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PLoS One. 2011; 6(3): e17499.
Published online Mar 9, 2011. doi:  10.1371/journal.pone.0017499
PMCID: PMC3052321

Auditory Motion Information Drives Visual Motion Perception

Melissa Coleman, Editor

Abstract

Background

Vision provides the most salient information with regard to the stimulus motion. However, it has recently been demonstrated that static visual stimuli are perceived as moving laterally by alternating left-right sound sources. The underlying mechanism of this phenomenon remains unclear; it has not yet been determined whether auditory motion signals, rather than auditory positional signals, can directly contribute to visual motion perception.

Methodology/Principal Findings

Static visual flashes were presented at retinal locations outside the fovea together with a lateral auditory motion provided by a virtual stereo noise source smoothly shifting in the horizontal plane. The flash appeared to move by means of the auditory motion when the spatiotemporal position of the flashes was in the middle of the auditory motion trajectory. Furthermore, the lateral auditory motion altered visual motion perception in a global motion display where different localized motion signals of multiple visual stimuli were combined to produce a coherent visual motion perception.

Conclusions/Significance

These findings suggest there exist direct interactions between auditory and visual motion signals, and that there might be common neural substrates for auditory and visual motion processing.

Introduction

The primate brain effectively associates or integrates information from different modalities in order to establish robust representations of the outer world [1], [2]. It has been considered that multisensory information processing is more closely related and mutually interactive than classical views had assumed [3]. With regard to audiovisual interaction in motion perception, the effect of visual motion information on auditory motion perception has been mainly reported. For example, the adaptation made in response to moving visual stimuli induces a motion aftereffect in the auditory modality [4]. Moving visual stimuli also capture the perceived motion direction of the auditory stimulus [5][7]. These findings suggest that there are common neural substrates to motion perception between the visual and auditory modalities [8].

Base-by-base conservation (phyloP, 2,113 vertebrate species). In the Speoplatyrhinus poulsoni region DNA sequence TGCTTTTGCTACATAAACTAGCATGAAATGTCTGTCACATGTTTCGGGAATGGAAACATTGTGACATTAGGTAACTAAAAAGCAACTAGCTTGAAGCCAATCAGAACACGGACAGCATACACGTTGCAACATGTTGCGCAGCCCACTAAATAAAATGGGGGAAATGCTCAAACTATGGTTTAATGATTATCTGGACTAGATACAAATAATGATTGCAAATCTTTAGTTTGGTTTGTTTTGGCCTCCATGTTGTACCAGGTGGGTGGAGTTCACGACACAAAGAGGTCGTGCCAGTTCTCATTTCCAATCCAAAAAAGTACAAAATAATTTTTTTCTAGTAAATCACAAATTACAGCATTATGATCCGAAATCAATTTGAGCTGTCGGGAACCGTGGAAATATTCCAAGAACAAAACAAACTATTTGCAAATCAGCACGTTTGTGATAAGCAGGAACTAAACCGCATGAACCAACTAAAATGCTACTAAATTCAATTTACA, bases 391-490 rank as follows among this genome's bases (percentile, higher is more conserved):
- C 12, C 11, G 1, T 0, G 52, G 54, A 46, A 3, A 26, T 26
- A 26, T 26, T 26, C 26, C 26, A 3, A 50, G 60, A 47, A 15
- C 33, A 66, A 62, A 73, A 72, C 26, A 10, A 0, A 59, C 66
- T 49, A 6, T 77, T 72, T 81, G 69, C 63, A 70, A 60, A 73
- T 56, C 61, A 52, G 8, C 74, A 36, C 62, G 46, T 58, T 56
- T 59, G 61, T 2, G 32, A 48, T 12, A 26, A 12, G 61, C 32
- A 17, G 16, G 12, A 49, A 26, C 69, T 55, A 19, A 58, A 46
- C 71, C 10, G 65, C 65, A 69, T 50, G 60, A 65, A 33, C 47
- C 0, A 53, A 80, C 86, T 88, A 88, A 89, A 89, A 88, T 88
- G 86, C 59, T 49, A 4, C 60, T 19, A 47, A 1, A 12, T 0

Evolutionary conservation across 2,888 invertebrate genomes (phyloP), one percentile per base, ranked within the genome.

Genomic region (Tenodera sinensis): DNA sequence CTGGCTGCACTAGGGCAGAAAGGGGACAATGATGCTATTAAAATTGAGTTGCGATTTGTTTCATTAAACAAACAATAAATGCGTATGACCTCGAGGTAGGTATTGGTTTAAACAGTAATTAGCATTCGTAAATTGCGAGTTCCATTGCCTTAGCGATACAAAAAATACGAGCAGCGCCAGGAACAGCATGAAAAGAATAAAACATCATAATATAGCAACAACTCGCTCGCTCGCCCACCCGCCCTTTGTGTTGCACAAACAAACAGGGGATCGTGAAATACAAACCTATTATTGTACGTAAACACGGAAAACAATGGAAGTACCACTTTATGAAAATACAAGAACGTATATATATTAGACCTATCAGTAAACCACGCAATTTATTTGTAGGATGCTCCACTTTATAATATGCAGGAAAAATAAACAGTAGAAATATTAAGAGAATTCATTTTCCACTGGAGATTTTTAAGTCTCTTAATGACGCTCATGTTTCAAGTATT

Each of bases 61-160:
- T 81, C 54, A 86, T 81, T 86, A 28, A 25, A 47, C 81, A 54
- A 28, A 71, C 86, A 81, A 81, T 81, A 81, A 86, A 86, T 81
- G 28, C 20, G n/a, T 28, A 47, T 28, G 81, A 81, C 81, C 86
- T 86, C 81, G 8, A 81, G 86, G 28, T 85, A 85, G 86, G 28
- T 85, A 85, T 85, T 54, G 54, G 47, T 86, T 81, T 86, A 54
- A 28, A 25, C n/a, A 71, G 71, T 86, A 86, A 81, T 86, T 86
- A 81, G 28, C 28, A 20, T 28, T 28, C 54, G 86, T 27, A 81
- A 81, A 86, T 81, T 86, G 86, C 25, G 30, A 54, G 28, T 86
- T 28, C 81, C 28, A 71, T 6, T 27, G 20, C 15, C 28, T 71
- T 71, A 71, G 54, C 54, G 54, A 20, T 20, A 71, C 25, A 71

The modulatory effect of auditory information on visual motion perception has been also reported. A transient sound disambiguates bistable visual motion perception [9], [10] by capturing the temporal positional information of a moving visual stimulus [11]. However, the inducing or driving effect of auditory information had not yet been reported. The effect of auditory motion information on visual motion direction perception was found to be absent [6], very weak [12], or indistinguishable from a response bias [13].

The lack of an inducing or driving effect of auditory motion information on visual motion perception was interpreted based on the reliability-based concept of multimodal interaction [1]; visual systems are usually superior to auditory systems in spatial processing so that auditory information has no effect on vision in motion processing [7]. However, it has recently been demonstrated that the alternation of sound location can induce illusory visual motion perception to a static stimulus [14], [15]. This phenomenon is called as sound-induced visual motion (SIVM). In SIVM, a blinking visual stimulus at a fixed location was perceived to be laterally moving when it was synchronized with an alternating left-right sound source. SIVM was clearly observed when the visual stimulus was presented in the peripheral visual field (more than 10 deg). In line with the study on spatial localization [16] and the reliability-based concept [1], the findings regarding SIVM suggest that auditory information becomes relatively more reliable in motion perception when visual information is vulnerable or degraded in the peripheral visual field.

Whereas SIVM provides strong evidence demonstrating the inducing or driving effect of auditory information on visual motion perception, the underlying mechanisms are still unclear. It is possible that an alternating left-right sound captures the positions of the visual stimuli, resulting in visual motion perception (auditory positional capture) [16], [17]. It is also possible that the auditory motion signals could directly contribute to visual motion perception, for example, when an alternating left-right sound source is perceived to be moving (i.e., apparent motion) [18], the moving sound source directly triggers motion perception of a static stimulus (c.f. visual motion capture) [19], [20].